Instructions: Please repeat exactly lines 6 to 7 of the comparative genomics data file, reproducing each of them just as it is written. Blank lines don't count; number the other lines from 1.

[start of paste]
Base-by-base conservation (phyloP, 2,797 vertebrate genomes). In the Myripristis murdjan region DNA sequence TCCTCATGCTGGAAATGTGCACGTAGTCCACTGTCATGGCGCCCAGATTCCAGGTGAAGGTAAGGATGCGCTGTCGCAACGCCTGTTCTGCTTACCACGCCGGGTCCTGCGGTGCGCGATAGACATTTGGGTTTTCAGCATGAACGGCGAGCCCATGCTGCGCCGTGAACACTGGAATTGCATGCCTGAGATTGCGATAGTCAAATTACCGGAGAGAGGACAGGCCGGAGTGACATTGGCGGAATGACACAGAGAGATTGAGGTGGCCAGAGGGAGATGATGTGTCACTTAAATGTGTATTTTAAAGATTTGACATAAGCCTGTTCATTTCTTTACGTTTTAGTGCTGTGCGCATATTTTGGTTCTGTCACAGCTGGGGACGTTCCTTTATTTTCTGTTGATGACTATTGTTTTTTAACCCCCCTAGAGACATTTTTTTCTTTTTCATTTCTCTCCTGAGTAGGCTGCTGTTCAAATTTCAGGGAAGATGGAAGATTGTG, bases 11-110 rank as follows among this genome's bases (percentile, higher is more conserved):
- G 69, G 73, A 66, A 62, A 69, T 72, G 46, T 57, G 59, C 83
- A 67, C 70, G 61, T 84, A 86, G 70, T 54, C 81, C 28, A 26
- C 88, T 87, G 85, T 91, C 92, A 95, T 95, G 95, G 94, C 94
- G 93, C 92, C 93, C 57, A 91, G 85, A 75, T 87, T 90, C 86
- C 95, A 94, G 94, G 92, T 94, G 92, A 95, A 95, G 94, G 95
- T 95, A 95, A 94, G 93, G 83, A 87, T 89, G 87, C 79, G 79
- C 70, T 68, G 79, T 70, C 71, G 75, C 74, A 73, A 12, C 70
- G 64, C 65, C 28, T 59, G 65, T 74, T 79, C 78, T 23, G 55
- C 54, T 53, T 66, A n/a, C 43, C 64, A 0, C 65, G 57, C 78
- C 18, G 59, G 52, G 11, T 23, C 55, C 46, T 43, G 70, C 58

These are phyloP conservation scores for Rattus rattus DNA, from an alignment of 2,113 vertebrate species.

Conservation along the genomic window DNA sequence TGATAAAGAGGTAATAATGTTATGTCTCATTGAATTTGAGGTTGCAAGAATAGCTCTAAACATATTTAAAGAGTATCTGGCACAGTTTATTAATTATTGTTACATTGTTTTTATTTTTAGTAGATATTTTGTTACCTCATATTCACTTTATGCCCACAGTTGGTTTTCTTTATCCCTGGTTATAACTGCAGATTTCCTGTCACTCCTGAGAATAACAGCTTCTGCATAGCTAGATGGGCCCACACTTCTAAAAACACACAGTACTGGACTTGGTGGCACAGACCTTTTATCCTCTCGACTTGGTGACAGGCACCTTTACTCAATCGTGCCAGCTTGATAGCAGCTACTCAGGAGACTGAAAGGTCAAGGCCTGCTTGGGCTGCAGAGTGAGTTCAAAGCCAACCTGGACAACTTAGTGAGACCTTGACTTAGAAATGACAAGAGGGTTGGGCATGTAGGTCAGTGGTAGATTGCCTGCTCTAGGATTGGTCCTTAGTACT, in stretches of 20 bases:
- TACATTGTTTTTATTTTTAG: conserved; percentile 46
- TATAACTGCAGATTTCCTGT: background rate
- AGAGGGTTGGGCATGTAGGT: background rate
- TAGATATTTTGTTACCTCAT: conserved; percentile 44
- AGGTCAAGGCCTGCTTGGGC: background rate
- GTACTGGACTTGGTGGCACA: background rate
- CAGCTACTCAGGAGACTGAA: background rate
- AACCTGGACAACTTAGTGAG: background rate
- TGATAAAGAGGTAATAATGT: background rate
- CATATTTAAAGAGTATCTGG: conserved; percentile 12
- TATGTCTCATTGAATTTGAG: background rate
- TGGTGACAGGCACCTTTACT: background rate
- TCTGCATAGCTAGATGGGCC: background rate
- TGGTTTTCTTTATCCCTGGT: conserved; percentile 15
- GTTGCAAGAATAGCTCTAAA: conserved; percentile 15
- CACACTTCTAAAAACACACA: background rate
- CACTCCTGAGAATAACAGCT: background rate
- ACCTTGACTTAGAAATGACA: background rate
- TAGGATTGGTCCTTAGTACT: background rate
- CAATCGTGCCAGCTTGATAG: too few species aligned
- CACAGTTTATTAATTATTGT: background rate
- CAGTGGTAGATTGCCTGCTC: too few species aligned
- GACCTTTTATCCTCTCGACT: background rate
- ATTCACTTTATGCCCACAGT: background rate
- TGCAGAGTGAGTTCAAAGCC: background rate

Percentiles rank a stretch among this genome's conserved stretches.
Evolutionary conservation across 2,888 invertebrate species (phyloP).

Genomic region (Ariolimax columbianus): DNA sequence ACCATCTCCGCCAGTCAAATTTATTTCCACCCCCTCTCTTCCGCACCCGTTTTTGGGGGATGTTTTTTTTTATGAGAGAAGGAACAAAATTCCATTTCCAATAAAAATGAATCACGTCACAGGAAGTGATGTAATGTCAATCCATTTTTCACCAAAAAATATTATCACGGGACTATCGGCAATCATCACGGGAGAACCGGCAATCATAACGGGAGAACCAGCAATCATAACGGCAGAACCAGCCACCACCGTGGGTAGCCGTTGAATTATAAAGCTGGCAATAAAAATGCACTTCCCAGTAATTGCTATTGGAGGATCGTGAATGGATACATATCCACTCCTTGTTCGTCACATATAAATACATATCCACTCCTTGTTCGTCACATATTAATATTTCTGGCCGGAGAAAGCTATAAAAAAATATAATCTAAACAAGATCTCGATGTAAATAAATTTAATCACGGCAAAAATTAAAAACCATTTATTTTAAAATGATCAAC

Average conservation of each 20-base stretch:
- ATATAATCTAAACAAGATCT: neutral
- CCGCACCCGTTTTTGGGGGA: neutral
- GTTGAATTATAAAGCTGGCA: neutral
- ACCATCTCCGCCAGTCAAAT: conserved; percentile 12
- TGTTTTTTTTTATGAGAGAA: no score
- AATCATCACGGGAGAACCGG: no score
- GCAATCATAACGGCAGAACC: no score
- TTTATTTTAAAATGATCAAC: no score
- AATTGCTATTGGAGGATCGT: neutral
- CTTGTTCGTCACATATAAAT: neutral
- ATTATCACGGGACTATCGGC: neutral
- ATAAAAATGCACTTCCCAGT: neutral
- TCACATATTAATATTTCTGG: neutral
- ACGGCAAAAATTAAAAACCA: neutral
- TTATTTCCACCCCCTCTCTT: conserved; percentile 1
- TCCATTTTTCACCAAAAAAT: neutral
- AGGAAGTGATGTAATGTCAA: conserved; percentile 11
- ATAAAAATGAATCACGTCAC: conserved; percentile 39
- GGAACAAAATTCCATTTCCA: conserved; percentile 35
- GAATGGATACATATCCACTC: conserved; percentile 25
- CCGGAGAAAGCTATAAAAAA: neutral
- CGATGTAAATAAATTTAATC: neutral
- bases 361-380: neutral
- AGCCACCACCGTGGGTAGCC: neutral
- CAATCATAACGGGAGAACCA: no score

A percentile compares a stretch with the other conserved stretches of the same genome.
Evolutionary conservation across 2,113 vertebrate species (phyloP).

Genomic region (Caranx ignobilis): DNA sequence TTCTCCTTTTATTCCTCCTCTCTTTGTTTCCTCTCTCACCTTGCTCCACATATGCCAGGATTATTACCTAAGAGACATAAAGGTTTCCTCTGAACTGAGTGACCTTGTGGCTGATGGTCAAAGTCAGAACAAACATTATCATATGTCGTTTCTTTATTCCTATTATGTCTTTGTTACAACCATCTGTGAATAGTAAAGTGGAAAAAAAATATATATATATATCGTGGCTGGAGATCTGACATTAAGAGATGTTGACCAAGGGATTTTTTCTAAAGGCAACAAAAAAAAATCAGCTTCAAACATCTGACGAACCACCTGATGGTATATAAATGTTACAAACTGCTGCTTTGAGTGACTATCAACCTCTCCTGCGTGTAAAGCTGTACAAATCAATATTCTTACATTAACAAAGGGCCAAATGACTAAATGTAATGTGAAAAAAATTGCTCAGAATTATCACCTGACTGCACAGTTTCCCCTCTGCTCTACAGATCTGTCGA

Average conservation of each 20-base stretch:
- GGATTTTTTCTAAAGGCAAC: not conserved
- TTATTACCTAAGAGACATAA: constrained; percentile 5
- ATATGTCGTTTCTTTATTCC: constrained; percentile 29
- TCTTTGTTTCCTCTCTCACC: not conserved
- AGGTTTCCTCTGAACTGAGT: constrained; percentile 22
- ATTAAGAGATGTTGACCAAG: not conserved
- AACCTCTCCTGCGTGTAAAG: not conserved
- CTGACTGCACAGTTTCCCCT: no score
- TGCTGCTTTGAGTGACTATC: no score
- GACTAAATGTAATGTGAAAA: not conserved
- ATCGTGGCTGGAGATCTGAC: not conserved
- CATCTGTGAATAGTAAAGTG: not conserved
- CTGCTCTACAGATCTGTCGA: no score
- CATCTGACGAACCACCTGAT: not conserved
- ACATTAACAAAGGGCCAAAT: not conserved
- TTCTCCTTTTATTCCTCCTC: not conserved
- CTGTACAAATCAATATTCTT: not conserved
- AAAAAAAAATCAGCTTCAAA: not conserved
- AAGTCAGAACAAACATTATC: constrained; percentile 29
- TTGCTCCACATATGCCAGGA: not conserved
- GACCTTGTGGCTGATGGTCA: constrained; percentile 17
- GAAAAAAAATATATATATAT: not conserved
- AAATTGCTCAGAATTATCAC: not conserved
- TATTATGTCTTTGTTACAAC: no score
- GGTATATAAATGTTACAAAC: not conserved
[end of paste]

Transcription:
- C 95, A 94, G 94, G 92, T 94, G 92, A 95, A 95, G 94, G 95
- T 95, A 95, A 94, G 93, G 83, A 87, T 89, G 87, C 79, G 79